We’re always going to be an immigrant society. All cities are places of transmigration and because our state is little more than a city, it is unavoidable, if we want to remain a vibrant place with a role in the world, that our state cannot define itself in static racial, tribal or nativist terms. Moreover, even among those born here, there will a trend towards cross-ethnic family formation. We therefore need to find a language and a set of common ideals that everybody can ascribe to, without reference to ancestral identity.

To a degree, the United States, and increasingly, Europe, has found it: higher ideals rooted in self-actualisations — liberty, rights, social solidarity, and so on. And I would suggest that they are better examples of what Singapore should be aiming for than all the rubbish about “Asian values”,  “mother tongue” and “multi-racialism” (which is a euphemistic form of racialism).

Likewise, our external environment is changing. There is greater attention paid to rights issues, be they LGBT rights, the death penalty or workers’ rights. And mark my words — there will be greater focus on economic inequality and exploitation. Yet each of these trends rub against the grain of Singapore as a nineteenth-century state. We valorise social homogeneity because how else does one define ethnic or communal identity? We pride ourselves in sacrifice and harsh punishment because we instinctively see discipline, whether judicial or economic, as essential for competitive advantage, if not survival itself.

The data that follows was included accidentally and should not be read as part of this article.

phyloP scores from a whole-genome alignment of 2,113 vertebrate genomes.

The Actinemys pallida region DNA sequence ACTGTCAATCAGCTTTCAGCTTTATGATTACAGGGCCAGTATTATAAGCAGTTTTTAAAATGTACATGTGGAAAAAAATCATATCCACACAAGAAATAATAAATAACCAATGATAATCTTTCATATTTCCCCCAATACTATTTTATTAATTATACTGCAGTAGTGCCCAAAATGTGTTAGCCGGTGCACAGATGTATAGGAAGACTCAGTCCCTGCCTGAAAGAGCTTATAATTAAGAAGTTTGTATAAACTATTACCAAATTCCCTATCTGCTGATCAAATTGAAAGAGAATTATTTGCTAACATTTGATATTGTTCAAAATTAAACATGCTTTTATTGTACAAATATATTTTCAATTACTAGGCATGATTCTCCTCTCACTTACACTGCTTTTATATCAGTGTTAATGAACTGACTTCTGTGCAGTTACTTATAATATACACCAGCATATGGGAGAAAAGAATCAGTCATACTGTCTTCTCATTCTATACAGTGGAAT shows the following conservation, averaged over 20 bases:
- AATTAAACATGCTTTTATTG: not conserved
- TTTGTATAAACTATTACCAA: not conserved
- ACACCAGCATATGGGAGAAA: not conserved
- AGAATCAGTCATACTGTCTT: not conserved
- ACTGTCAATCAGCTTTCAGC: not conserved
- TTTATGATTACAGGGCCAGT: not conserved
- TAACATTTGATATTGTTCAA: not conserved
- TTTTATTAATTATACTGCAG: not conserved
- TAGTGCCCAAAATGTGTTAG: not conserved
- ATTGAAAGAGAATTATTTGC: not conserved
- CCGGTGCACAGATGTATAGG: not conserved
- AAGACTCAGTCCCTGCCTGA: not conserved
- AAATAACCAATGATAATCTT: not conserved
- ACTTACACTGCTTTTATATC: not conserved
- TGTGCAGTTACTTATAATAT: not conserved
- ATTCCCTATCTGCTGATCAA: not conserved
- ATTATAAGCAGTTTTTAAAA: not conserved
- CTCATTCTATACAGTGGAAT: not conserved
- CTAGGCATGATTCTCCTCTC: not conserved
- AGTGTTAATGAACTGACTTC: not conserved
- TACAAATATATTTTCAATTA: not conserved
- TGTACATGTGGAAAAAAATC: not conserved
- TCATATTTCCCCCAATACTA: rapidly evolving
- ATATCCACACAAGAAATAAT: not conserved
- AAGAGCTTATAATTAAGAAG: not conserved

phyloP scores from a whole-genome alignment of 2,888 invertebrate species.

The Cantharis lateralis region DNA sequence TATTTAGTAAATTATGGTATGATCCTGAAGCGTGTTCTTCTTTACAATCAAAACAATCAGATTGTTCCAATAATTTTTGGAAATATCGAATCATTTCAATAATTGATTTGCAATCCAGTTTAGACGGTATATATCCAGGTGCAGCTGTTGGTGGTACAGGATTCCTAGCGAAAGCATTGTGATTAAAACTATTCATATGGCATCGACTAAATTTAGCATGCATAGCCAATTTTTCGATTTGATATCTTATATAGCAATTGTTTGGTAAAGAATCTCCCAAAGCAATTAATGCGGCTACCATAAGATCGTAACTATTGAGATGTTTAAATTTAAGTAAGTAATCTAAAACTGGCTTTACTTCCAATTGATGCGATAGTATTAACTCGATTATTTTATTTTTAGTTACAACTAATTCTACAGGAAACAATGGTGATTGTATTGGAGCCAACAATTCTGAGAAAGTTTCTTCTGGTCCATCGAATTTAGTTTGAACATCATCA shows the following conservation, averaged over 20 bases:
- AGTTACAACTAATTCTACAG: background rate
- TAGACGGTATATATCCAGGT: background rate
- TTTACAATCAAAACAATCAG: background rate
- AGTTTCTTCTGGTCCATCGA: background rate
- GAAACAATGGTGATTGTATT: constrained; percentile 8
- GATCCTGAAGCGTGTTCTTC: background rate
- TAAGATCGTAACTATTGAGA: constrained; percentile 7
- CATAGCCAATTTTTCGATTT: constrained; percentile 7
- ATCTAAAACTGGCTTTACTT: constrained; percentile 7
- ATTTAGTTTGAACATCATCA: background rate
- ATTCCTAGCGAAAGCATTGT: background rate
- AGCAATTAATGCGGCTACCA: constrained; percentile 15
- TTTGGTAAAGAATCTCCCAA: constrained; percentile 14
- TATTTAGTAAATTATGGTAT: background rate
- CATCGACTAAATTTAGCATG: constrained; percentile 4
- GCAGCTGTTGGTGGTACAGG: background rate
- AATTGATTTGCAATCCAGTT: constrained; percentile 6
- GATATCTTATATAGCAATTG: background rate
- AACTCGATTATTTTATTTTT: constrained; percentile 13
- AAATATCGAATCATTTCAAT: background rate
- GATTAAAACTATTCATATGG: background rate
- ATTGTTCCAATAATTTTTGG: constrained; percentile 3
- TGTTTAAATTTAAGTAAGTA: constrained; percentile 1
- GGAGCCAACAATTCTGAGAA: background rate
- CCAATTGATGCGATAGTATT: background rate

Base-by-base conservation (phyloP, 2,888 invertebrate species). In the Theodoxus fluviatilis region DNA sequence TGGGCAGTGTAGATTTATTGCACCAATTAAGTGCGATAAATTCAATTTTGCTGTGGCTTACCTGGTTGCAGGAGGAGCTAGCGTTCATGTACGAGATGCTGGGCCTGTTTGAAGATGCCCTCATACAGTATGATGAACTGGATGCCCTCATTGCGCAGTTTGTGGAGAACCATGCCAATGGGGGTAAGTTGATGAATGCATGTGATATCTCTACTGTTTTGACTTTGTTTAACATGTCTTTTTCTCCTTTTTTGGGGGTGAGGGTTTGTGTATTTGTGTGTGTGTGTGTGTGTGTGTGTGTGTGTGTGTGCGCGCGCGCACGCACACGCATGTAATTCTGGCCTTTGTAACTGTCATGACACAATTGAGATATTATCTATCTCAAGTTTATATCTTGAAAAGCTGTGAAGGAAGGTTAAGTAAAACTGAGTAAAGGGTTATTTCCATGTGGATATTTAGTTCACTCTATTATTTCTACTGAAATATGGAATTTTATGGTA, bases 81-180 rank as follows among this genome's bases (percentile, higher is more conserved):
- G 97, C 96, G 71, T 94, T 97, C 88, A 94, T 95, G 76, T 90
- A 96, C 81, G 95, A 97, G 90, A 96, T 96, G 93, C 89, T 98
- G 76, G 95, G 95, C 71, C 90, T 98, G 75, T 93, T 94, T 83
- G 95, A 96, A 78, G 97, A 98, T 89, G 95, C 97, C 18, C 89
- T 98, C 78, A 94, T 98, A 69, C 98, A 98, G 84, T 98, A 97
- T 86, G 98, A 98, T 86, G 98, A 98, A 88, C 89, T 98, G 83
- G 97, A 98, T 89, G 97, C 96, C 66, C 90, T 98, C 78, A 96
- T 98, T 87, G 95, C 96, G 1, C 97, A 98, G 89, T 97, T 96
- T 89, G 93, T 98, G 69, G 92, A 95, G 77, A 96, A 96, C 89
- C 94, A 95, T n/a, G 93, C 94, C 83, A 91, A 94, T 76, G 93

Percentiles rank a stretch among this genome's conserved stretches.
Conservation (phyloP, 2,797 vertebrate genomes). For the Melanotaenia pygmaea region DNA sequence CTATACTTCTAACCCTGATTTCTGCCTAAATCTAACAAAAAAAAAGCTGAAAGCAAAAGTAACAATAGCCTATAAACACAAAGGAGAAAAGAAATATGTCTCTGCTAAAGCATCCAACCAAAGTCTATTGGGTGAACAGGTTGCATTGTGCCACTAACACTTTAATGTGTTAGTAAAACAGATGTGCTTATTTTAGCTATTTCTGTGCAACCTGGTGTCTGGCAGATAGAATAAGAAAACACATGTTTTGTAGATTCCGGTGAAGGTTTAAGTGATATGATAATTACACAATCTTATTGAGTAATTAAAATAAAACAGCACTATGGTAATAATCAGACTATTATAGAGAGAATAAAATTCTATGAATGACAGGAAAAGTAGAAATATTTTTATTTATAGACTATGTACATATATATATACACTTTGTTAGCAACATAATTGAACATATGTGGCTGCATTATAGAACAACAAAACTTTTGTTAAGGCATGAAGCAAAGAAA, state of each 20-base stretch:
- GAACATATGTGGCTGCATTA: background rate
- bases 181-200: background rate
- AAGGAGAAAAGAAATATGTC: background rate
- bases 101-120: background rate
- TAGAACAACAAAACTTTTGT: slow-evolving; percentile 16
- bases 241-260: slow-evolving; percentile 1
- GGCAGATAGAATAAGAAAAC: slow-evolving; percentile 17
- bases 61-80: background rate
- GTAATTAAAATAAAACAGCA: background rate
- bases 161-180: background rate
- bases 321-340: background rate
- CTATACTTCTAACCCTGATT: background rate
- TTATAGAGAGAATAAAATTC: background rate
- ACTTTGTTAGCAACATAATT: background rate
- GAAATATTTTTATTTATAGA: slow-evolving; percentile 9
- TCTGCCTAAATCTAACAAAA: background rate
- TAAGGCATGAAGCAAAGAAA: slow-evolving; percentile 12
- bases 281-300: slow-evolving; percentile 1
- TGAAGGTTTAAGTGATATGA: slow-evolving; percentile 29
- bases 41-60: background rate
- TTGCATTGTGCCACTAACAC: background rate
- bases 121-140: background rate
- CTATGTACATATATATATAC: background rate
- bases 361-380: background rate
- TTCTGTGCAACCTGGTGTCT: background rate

If we want to be relevant to the twenty-first century, we need to reinvent our very conception of what Singapore should be.  A good start would be ask what it means to be a post-racial society (as opposed to a multi-racial one) and what values might prove inspirational to a new generation of locally-born and naturalised Singaporeans, whose perspectives are shaped by contemporary concerns rather than old tribalisms.

That way, we don’t have to fear being caught out again when the US speaks out about LGBT rights, Europe speaks out about capital punishment or Indonesia and the Philippines speak out about low-wage workers’ rights.

22 Responses to “A 19th-century state trying to make it in the 21st”


  1. 1 Poker Player 13 December 2011 at 15:00

    This sort of thing makes me say – “Thank God for the rest of the world”.